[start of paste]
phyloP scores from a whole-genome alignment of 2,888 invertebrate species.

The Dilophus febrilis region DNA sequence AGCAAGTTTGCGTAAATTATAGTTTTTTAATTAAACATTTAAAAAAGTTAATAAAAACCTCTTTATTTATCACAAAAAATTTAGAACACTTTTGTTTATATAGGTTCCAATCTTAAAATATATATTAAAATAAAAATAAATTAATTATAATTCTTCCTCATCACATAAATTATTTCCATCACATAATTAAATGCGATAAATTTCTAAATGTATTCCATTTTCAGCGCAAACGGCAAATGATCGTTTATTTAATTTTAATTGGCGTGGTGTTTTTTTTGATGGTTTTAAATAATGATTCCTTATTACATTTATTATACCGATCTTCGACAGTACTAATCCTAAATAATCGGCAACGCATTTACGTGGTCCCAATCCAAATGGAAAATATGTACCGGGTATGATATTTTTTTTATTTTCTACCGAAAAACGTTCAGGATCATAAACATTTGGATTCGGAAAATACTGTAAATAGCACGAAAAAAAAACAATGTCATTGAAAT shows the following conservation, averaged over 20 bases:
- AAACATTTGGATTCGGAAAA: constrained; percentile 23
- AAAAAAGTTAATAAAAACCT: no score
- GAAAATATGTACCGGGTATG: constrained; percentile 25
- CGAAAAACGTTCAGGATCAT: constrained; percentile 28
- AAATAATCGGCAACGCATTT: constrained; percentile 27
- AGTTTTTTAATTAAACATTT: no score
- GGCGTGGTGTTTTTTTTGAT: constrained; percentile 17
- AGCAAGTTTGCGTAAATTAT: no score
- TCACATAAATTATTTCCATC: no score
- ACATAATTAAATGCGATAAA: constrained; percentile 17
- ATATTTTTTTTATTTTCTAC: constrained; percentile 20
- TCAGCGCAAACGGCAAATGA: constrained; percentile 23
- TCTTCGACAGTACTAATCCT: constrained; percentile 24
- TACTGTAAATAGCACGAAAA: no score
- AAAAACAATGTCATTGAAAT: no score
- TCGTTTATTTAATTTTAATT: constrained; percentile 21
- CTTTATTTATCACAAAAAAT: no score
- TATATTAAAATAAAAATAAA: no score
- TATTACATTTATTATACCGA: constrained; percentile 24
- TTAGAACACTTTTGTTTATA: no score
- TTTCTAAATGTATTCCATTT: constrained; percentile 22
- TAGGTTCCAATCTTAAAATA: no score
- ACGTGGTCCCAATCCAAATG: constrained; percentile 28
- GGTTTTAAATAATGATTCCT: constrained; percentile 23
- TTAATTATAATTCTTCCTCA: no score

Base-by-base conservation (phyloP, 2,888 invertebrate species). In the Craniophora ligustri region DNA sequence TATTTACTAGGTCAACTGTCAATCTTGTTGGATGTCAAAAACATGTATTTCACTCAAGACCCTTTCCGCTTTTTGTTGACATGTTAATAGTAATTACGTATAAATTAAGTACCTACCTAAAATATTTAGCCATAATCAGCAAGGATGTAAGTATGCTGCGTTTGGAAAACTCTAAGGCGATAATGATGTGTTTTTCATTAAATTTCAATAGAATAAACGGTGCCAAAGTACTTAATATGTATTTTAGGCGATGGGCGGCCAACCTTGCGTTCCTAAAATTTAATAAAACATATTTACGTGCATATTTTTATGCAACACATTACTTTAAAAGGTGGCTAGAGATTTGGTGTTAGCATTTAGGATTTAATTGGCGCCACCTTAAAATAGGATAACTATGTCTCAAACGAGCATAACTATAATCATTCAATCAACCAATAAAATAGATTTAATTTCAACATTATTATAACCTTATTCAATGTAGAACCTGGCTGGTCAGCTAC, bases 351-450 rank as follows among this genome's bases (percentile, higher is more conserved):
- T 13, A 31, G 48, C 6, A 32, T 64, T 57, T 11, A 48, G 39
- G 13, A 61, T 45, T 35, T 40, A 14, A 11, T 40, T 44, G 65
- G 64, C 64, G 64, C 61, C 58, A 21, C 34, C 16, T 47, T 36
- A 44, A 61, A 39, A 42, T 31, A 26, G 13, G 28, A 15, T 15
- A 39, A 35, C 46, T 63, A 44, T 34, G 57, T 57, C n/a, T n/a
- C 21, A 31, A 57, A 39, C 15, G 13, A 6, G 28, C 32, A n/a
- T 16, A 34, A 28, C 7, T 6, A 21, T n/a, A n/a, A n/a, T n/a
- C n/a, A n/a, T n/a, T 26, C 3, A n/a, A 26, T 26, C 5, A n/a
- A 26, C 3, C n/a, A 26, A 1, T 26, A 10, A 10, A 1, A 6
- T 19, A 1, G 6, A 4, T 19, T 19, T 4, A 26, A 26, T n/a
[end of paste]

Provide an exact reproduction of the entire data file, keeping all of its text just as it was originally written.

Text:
phyloP scores from a whole-genome alignment of 2,888 invertebrate species.

The Dilophus febrilis region DNA sequence AGCAAGTTTGCGTAAATTATAGTTTTTTAATTAAACATTTAAAAAAGTTAATAAAAACCTCTTTATTTATCACAAAAAATTTAGAACACTTTTGTTTATATAGGTTCCAATCTTAAAATATATATTAAAATAAAAATAAATTAATTATAATTCTTCCTCATCACATAAATTATTTCCATCACATAATTAAATGCGATAAATTTCTAAATGTATTCCATTTTCAGCGCAAACGGCAAATGATCGTTTATTTAATTTTAATTGGCGTGGTGTTTTTTTTGATGGTTTTAAATAATGATTCCTTATTACATTTATTATACCGATCTTCGACAGTACTAATCCTAAATAATCGGCAACGCATTTACGTGGTCCCAATCCAAATGGAAAATATGTACCGGGTATGATATTTTTTTTATTTTCTACCGAAAAACGTTCAGGATCATAAACATTTGGATTCGGAAAATACTGTAAATAGCACGAAAAAAAAACAATGTCATTGAAAT shows the following conservation, averaged over 20 bases:
- AAACATTTGGATTCGGAAAA: constrained; percentile 23
- AAAAAAGTTAATAAAAACCT: no score
- GAAAATATGTACCGGGTATG: constrained; percentile 25
- CGAAAAACGTTCAGGATCAT: constrained; percentile 28
- AAATAATCGGCAACGCATTT: constrained; percentile 27
- AGTTTTTTAATTAAACATTT: no score
- GGCGTGGTGTTTTTTTTGAT: constrained; percentile 17
- AGCAAGTTTGCGTAAATTAT: no score
- TCACATAAATTATTTCCATC: no score
- ACATAATTAAATGCGATAAA: constrained; percentile 17
- ATATTTTTTTTATTTTCTAC: constrained; percentile 20
- TCAGCGCAAACGGCAAATGA: constrained; percentile 23
- TCTTCGACAGTACTAATCCT: constrained; percentile 24
- TACTGTAAATAGCACGAAAA: no score
- AAAAACAATGTCATTGAAAT: no score
- TCGTTTATTTAATTTTAATT: constrained; percentile 21
- CTTTATTTATCACAAAAAAT: no score
- TATATTAAAATAAAAATAAA: no score
- TATTACATTTATTATACCGA: constrained; percentile 24
- TTAGAACACTTTTGTTTATA: no score
- TTTCTAAATGTATTCCATTT: constrained; percentile 22
- TAGGTTCCAATCTTAAAATA: no score
- ACGTGGTCCCAATCCAAATG: constrained; percentile 28
- GGTTTTAAATAATGATTCCT: constrained; percentile 23
- TTAATTATAATTCTTCCTCA: no score

Base-by-base conservation (phyloP, 2,888 invertebrate species). In the Craniophora ligustri region DNA sequence TATTTACTAGGTCAACTGTCAATCTTGTTGGATGTCAAAAACATGTATTTCACTCAAGACCCTTTCCGCTTTTTGTTGACATGTTAATAGTAATTACGTATAAATTAAGTACCTACCTAAAATATTTAGCCATAATCAGCAAGGATGTAAGTATGCTGCGTTTGGAAAACTCTAAGGCGATAATGATGTGTTTTTCATTAAATTTCAATAGAATAAACGGTGCCAAAGTACTTAATATGTATTTTAGGCGATGGGCGGCCAACCTTGCGTTCCTAAAATTTAATAAAACATATTTACGTGCATATTTTTATGCAACACATTACTTTAAAAGGTGGCTAGAGATTTGGTGTTAGCATTTAGGATTTAATTGGCGCCACCTTAAAATAGGATAACTATGTCTCAAACGAGCATAACTATAATCATTCAATCAACCAATAAAATAGATTTAATTTCAACATTATTATAACCTTATTCAATGTAGAACCTGGCTGGTCAGCTAC, bases 351-450 rank as follows among this genome's bases (percentile, higher is more conserved):
- T 13, A 31, G 48, C 6, A 32, T 64, T 57, T 11, A 48, G 39
- G 13, A 61, T 45, T 35, T 40, A 14, A 11, T 40, T 44, G 65
- G 64, C 64, G 64, C 61, C 58, A 21, C 34, C 16, T 47, T 36
- A 44, A 61, A 39, A 42, T 31, A 26, G 13, G 28, A 15, T 15
- A 39, A 35, C 46, T 63, A 44, T 34, G 57, T 57, C n/a, T n/a
- C 21, A 31, A 57, A 39, C 15, G 13, A 6, G 28, C 32, A n/a
- T 16, A 34, A 28, C 7, T 6, A 21, T n/a, A n/a, A n/a, T n/a
- C n/a, A n/a, T n/a, T 26, C 3, A n/a, A 26, T 26, C 5, A n/a
- A 26, C 3, C n/a, A 26, A 1, T 26, A 10, A 10, A 1, A 6
- T 19, A 1, G 6, A 4, T 19, T 19, T 4, A 26, A 26, T n/a